So, in the Aug. 17 column “Time for hardball with insurers,” the writer advocated blackmailing companies like Aetna, United Health and Humana into providing insurance in the Obamacare insurance exchange. He even claimed that these insurance companies should show the Obama administration some “gratitude” for ACA.
Last I checked these are all publicly traded companies and as such have fiduciary responsibilities to their millions of stockholders. I’m just guessing that one of those responsibilities is not to intentionally lose money on Obama’s social experiment.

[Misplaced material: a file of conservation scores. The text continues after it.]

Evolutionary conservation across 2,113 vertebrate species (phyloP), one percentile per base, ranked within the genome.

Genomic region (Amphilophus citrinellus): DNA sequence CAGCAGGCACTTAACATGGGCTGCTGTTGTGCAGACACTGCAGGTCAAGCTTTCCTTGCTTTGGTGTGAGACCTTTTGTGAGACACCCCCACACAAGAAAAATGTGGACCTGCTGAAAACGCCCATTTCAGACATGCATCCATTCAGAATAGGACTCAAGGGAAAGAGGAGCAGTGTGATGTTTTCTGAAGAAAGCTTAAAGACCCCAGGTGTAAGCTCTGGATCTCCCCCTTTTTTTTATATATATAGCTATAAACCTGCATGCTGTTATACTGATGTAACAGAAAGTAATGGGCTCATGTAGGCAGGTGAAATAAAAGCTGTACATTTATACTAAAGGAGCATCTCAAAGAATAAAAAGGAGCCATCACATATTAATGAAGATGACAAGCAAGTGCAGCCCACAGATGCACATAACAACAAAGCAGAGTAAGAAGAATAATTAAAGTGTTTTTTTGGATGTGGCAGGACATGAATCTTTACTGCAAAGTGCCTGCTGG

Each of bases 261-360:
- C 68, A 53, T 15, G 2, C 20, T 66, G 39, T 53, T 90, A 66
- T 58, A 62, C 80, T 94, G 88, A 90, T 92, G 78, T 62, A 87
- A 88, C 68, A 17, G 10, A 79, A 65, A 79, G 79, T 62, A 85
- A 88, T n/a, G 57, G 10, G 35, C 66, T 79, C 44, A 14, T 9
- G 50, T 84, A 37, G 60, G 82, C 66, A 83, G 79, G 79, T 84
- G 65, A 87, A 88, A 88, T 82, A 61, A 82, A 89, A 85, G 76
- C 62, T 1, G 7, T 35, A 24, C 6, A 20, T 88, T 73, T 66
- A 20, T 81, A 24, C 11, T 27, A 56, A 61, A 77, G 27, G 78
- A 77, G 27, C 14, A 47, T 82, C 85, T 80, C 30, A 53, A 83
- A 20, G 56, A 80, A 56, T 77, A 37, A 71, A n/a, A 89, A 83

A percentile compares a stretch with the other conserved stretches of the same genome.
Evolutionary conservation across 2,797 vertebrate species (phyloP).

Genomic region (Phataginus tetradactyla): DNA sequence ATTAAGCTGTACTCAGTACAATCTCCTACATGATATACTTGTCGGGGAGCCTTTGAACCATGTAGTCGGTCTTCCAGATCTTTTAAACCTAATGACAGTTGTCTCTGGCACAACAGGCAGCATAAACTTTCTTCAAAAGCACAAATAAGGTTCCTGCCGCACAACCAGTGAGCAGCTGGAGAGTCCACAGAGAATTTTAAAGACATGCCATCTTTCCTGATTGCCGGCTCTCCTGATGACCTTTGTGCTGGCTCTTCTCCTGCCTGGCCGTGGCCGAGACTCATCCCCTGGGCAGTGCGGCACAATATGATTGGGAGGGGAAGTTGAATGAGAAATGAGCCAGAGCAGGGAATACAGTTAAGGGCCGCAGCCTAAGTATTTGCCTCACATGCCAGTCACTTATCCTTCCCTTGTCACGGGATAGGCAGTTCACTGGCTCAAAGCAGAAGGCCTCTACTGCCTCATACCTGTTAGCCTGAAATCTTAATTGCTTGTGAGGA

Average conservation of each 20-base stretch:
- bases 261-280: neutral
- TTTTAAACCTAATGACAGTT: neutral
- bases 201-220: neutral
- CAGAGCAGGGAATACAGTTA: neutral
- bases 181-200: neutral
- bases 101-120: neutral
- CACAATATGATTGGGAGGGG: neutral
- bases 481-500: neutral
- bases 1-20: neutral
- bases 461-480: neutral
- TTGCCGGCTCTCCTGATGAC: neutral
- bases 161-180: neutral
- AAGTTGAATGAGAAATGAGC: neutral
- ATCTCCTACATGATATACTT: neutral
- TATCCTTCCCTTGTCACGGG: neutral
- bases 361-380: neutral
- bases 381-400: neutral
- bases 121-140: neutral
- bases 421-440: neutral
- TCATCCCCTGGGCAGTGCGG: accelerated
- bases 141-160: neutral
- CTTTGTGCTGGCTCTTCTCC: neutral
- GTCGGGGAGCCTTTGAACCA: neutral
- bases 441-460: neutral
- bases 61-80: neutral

These losses should not come as a surprise to anyone. When companies were required to insure all patients with pre-existing conditions and not enough young healthy people bought in, the system was destined to fail.
A recent study of hundreds of exchanges estimated that in 2014 premiums would have had to be raised an additional 24 percent just to cover costs. Yes, ACA needs to be fixed, but blackmailing American companies into losing hundreds of millions of dollars annually is not the answer.